"The City of Progress"
|Country||United States of America|
|Incorporated||September 10, 1925|
|• Mayor||Esteban Bovo (R)|
|• Council President||Monica Perez|
|• Councilmembers||Luis Rodriguez, |
and Jacqueline Garcia-Roves
|• City Clerk||Marbelys Fatjo|
|• City||22.82 sq mi (59.09 km2)|
|• Land||21.58 sq mi (55.90 km2)|
|• Water||1.24 sq mi (3.20 km2)|
|Elevation||7 ft (2 m)|
| • Estimate |
|• Density||10,338.21/sq mi (3,991.52/km2)|
|Time zone||UTC−5 (EST)|
|• Summer (DST)||UTC−4 (EDT)|
|Area code(s)||305, 786, 645|
|GNIS feature ID||0305059|
Hialeah (// HY-ə-LEE-ə; American Spanish: [xaʝaˈli.a]) is a city in Miami-Dade County, Florida, United States. With a population of 223,109 as of the 2020 census, Hialeah is the sixth-largest city in Florida. It is the second largest city by population in the Miami metropolitan area of South Florida, which was home to an estimated 6,198,782 people at the 2018 census. It is located west-northwest of Miami, and is one of a few places in the county—others being Homestead, Miami Beach, Surfside, Bal Harbour, Sunny Isles Beach, and Golden Beach—to have its own street grid numbered separately from the rest of the county (which is otherwise based on Miami Avenue at Flagler Street in Downtown Miami, the county seat).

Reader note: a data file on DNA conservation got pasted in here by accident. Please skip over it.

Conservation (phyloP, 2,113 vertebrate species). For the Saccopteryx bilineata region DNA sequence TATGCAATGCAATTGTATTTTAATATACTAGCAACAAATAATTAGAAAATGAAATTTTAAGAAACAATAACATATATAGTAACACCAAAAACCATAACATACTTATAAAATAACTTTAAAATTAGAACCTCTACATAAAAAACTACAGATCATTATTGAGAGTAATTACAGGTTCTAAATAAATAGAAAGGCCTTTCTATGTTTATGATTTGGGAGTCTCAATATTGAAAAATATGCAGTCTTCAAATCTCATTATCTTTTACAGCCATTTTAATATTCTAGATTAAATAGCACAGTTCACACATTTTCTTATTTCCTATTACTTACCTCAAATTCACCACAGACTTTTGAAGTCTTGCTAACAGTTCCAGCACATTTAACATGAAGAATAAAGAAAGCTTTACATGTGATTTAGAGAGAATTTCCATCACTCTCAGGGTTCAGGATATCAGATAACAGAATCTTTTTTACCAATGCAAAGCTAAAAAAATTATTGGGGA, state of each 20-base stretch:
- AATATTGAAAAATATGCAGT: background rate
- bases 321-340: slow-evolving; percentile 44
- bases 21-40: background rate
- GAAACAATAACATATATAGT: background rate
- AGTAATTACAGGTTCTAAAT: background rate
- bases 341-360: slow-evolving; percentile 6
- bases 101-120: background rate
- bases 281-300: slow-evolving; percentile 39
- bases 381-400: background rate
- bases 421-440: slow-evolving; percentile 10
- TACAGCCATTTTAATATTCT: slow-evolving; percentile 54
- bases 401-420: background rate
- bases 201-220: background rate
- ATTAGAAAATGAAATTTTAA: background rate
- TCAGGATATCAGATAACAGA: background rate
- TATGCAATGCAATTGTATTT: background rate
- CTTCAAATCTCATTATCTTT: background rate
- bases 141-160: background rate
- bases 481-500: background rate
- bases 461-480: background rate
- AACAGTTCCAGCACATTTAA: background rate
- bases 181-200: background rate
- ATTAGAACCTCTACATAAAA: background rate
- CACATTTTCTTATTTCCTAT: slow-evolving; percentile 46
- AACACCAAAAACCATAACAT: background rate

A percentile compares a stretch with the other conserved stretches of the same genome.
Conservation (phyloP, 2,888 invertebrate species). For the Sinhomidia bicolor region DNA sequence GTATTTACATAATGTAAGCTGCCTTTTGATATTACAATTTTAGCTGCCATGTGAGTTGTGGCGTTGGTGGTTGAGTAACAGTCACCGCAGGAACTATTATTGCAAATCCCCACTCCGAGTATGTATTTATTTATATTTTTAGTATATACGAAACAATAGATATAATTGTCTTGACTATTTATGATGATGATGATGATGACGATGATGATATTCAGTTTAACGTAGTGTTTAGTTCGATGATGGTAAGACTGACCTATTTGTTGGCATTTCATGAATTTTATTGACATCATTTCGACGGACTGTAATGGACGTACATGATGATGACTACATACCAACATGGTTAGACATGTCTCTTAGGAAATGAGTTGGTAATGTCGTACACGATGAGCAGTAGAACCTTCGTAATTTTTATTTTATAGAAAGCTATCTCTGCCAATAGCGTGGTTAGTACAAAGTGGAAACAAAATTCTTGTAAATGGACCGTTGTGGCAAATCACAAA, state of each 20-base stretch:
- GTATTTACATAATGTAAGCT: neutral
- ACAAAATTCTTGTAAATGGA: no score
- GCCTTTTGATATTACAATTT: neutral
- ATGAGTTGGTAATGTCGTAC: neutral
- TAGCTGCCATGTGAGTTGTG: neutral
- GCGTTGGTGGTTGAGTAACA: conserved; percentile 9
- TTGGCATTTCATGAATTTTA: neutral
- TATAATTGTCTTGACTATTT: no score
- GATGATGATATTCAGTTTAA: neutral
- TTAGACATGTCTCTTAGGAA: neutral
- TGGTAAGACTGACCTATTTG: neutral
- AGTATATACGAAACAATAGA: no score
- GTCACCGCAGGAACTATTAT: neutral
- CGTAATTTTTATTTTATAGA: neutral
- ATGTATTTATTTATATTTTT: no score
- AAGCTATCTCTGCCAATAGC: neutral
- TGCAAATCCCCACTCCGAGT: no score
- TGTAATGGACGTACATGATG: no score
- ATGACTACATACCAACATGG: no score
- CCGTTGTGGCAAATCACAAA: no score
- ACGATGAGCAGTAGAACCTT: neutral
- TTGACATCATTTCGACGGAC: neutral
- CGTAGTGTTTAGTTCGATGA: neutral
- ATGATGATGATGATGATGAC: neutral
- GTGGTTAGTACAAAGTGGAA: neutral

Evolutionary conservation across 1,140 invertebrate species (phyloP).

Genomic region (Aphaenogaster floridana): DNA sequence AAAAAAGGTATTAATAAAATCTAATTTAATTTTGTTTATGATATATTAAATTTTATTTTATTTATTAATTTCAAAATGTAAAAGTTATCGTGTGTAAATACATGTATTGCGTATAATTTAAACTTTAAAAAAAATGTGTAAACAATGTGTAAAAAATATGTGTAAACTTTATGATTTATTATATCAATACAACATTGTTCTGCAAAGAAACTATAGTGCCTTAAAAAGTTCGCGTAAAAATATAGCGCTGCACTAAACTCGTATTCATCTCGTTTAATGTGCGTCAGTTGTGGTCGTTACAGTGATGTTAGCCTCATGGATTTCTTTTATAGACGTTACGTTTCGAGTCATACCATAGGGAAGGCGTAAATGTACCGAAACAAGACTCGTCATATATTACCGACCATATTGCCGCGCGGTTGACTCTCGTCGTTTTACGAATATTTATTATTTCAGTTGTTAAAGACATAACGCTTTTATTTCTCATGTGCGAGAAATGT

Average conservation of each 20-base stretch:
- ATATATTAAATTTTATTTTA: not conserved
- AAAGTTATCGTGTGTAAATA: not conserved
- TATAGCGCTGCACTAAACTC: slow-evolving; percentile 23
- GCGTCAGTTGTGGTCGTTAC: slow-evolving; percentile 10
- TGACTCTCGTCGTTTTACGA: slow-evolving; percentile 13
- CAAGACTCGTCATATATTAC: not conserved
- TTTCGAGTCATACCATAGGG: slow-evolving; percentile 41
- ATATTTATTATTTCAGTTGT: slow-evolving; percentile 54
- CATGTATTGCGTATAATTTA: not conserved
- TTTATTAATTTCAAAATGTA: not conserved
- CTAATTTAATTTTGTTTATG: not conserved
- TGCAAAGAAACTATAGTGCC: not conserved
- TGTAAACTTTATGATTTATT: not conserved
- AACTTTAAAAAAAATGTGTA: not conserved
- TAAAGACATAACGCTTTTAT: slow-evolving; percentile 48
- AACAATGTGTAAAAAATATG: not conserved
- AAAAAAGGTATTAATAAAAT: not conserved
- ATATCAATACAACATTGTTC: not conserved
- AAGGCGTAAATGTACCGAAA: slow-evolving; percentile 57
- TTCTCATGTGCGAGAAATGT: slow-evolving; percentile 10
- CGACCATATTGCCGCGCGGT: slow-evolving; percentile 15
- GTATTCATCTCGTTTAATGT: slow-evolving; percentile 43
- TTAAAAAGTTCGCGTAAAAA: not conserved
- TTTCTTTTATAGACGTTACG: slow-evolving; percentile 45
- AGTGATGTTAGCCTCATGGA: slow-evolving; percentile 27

The city is notable for its high Hispanic proportion, which at 94.0%, is the second-highest proportion of Hispanic Americans out of any community in the United States outside of Puerto Rico, and the highest proportion among incorporated communities outside of Puerto Rico. Hialeah also has the highest percentage of Cuban and Cuban American residents of any city in the United States, at 73.37% of the population, making them a typical and prominent feature of the city's culture.
Hialeah also has one of the largest Spanish-speaking communities in the country. In 2016, 96.3% of residents reported speaking Spanish at home, and the language is an important part of daily life in the city.
Hialeah is served by the Miami Metrorail at Okeechobee, Hialeah, and Tri-Rail/Metrorail Transfer stations. The Okeechobee and Hialeah stations serve primarily as park-and-ride commuter stations to commuters and residents going into Downtown Miami, and Tri-Rail station to Miami International Airport and north to West Palm Beach.